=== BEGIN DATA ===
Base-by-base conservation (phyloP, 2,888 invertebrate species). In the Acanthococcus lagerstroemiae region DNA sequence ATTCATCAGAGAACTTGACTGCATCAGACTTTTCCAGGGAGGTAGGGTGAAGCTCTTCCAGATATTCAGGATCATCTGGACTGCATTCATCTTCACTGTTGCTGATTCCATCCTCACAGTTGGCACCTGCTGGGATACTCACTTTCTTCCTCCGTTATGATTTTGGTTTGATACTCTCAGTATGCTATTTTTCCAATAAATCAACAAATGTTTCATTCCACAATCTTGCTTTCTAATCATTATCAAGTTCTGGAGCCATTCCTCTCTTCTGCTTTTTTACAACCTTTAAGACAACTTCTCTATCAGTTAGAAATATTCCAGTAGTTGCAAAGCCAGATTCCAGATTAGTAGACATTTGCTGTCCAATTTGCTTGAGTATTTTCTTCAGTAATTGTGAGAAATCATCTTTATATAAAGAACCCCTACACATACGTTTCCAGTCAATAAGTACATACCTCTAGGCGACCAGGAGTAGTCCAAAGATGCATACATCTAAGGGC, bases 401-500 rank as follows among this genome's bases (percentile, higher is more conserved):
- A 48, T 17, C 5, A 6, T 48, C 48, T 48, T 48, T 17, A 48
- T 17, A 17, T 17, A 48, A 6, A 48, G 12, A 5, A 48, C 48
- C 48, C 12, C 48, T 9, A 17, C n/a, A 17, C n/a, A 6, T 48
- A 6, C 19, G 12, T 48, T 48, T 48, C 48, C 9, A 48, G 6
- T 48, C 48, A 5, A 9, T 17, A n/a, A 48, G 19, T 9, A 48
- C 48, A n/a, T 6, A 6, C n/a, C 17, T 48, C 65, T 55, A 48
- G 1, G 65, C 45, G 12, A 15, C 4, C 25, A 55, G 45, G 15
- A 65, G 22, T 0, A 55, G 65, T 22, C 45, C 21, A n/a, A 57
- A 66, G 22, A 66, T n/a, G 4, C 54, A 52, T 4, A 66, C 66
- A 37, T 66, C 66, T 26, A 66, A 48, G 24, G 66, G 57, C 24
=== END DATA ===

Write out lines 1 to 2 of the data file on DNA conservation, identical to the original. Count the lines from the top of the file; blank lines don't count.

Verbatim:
Base-by-base conservation (phyloP, 2,888 invertebrate species). In the Acanthococcus lagerstroemiae region DNA sequence ATTCATCAGAGAACTTGACTGCATCAGACTTTTCCAGGGAGGTAGGGTGAAGCTCTTCCAGATATTCAGGATCATCTGGACTGCATTCATCTTCACTGTTGCTGATTCCATCCTCACAGTTGGCACCTGCTGGGATACTCACTTTCTTCCTCCGTTATGATTTTGGTTTGATACTCTCAGTATGCTATTTTTCCAATAAATCAACAAATGTTTCATTCCACAATCTTGCTTTCTAATCATTATCAAGTTCTGGAGCCATTCCTCTCTTCTGCTTTTTTACAACCTTTAAGACAACTTCTCTATCAGTTAGAAATATTCCAGTAGTTGCAAAGCCAGATTCCAGATTAGTAGACATTTGCTGTCCAATTTGCTTGAGTATTTTCTTCAGTAATTGTGAGAAATCATCTTTATATAAAGAACCCCTACACATACGTTTCCAGTCAATAAGTACATACCTCTAGGCGACCAGGAGTAGTCCAAAGATGCATACATCTAAGGGC, bases 401-500 rank as follows among this genome's bases (percentile, higher is more conserved):
- A 48, T 17, C 5, A 6, T 48, C 48, T 48, T 48, T 17, A 48